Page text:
在机器里，Two’s-Complement 的加法跟 Unsigned 的加法用的电路是一样的

在汇编里，也没有区分有/无符号数两种加法指令

因为都是模加/截断而已（如果两个正数相加得到负数或者两个负数相加得到正数，说明发生了截断）

## 2.3.3 Two’s-Complement Negation

其实就是求*模加逆元*

(在 Bit-Level 上，有两种等价的实现：取反加一； *low-bit*不变，更高位取反）

## 2.3.4 Unsigned Multiplication

## 2.3.5 Two’s-Complement Multiplication

也都是截断而已（模乘）

不过在汇编里，在被乘数都是 64 位前提下，如果结果也是 64 位的，那么就不区分有/无符号数两种乘法指令；如果结果是 128 位的，就要区分，因为其实就变成了模 128 位的乘法，被乘数会先扩展到 128 位，而有/无符号数扩展的结果是不同的，所以要区分开来

关于判断溢出：

1 2 3 4 5 6 |
/* Determine whether arguments can be added without overflow */ /* WARNING: This code is buggy. */ int tadd_ok(int x, int y) { int sum = x + y; return (sum-x == y) && (sum-y == x); } |

1 2 3 4 5 |
/* Determine whether arguments can be multiplied without overflow */ int tmult_ok(int x, int y) { int p = x * y; return !x || p/x == y; } |

还有一种方法：

1 2 3 4 |
int tmul_ok(int x, int y) { int64_t pll = (int64_t) x*y; return pll == (int) pll; } |

## 2.3.6 Multiplying by Constants

不管有/无符号，模乘\(2^k\)就是左移 k 位再截断

所以在乘以一个位数不太长的常数时，编译器往往会把该乘法优化为一系列左移加/减起来

比如：x * 14 = x * [1110] = (x<<3) + (x<<2) + (x<<1) = (x<<4) – (x<<1)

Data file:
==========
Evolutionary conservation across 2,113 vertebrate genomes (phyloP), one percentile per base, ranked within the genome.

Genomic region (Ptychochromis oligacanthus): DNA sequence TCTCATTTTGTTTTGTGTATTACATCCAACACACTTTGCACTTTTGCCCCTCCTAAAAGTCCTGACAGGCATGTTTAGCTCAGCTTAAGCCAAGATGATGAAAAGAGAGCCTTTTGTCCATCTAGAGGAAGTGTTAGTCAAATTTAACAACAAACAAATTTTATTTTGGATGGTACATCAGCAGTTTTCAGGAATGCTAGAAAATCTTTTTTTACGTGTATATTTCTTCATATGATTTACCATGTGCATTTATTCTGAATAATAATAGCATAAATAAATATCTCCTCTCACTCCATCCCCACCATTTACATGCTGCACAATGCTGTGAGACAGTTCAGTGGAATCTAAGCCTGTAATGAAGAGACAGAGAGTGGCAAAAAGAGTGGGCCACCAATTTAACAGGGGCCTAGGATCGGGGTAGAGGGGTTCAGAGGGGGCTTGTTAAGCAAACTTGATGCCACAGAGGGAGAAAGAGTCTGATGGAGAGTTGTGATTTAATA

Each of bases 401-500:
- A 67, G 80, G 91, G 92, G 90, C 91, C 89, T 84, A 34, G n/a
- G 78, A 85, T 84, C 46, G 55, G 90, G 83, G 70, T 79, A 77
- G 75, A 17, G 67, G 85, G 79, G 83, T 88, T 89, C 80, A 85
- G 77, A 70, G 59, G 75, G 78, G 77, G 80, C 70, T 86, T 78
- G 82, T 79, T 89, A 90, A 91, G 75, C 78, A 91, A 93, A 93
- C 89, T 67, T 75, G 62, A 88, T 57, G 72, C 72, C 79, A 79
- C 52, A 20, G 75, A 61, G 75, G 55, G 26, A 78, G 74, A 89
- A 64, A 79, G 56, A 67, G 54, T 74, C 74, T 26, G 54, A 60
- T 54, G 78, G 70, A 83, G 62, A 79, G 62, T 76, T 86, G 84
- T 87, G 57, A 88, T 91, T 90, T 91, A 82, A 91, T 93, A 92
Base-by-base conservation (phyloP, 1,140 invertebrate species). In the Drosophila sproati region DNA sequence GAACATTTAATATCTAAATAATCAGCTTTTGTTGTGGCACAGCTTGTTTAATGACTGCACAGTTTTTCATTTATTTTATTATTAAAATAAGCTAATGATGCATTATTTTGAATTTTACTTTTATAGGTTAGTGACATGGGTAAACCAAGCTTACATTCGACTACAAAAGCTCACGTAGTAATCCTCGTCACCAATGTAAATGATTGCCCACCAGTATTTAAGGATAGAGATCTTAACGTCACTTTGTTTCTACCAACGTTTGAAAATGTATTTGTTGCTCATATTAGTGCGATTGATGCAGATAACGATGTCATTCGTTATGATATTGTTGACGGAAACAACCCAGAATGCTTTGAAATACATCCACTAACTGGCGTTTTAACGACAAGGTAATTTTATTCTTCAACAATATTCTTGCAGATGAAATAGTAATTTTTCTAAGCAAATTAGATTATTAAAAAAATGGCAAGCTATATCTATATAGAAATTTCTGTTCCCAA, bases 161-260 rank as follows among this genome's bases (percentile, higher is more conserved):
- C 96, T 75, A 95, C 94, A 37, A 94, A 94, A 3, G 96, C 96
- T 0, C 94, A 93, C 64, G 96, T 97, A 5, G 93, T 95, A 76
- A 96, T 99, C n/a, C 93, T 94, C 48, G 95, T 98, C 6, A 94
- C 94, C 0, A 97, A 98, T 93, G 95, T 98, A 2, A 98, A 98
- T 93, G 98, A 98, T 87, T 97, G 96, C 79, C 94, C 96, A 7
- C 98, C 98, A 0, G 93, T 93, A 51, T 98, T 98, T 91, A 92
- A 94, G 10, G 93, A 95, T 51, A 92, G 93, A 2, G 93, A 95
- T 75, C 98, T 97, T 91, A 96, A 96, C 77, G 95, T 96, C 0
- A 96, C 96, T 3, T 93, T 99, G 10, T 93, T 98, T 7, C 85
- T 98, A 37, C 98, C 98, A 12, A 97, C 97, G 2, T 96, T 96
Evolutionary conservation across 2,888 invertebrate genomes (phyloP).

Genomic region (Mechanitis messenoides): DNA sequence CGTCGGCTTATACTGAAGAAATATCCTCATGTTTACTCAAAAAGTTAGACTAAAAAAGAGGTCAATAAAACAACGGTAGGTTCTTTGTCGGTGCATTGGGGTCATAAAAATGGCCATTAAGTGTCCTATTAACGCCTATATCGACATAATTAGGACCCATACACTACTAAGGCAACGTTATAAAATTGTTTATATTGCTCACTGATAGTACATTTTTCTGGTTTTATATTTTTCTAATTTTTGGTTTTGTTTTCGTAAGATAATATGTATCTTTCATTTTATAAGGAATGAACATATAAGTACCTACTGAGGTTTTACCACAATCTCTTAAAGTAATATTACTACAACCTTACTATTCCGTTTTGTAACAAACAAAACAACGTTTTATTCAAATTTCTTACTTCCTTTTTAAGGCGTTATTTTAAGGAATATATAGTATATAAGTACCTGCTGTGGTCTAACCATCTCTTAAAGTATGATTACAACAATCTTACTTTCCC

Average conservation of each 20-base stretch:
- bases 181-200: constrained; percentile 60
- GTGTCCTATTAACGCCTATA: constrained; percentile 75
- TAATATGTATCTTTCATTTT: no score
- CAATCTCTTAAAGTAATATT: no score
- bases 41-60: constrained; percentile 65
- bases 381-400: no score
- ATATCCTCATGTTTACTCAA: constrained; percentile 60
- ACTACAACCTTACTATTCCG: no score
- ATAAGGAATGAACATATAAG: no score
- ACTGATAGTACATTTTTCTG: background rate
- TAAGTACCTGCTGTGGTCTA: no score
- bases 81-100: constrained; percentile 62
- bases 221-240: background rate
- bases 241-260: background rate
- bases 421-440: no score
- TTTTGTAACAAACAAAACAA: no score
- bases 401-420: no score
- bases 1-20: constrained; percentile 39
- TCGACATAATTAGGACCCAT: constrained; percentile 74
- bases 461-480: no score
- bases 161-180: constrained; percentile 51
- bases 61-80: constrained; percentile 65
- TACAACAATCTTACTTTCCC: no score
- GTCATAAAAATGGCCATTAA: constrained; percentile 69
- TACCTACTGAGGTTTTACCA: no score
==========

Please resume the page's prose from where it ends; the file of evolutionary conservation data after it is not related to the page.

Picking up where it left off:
## 2.3.7 Dividing by Powers of 2

**PRINCIPLE:** Unsigned division by a power of 2

For C variables x and k with unsigned values x and k, such that \(0 \le k < w\), the C expression x >> k yields the value \(\lfloor x/2^k \rfloor\)

**PRINCIPLE:** Two’s-complement division by a power of 2, rounding down

Let C variables x and k have two’s-complement value x and unsigned value k, respectively, such that \(0 \le k < w\). The C expression x >> k, when the shift is performed arithmetically, yields the value \(\lfloor x/2^k \rfloor\).

**PRINCIPLE:** Two’s-complement division by a power of 2, rounding up

Let C variables x and k have two’s-complement value x and unsigned value k, respectively, such that \(0 \le k < w\). The C expression (x + (1<<k)-1) >> k, when the shift is performed arithmetically, yields the value \(\lceil x/2^k \rceil\).

The biasing technique exploits the property that \(\lceil x/y \rceil = \lfloor (x + y-1) / y \rfloor\)

Integer division always rounds toward zero.

所以有符号数除以\(2^k\)不能直接算术右移，因为如果结果为正数，要向下取整，如果结果为负数，要向上取整

不过编译器不会这么呆萌真滴分正负情况处理（因为分情况会慢，原因在第三章再说），而是采用类似下面的方法：

1 2 3 4 5 |
int div16(int x) { /* Compute bias to be either 0 (x >= 0) or (x < 0) */ int bias = (x >> 31) & 0xF; return (x + bias) >> 4; } |

## 2.3.8 Finaly Thoughts on Integer Arithmetic

As we have seen, the “integer” arithmetic performed by computers is really a form of modular arithmetic. The finite word size used to represent numbers limits the range of possible values, and the resulting operations can overflow.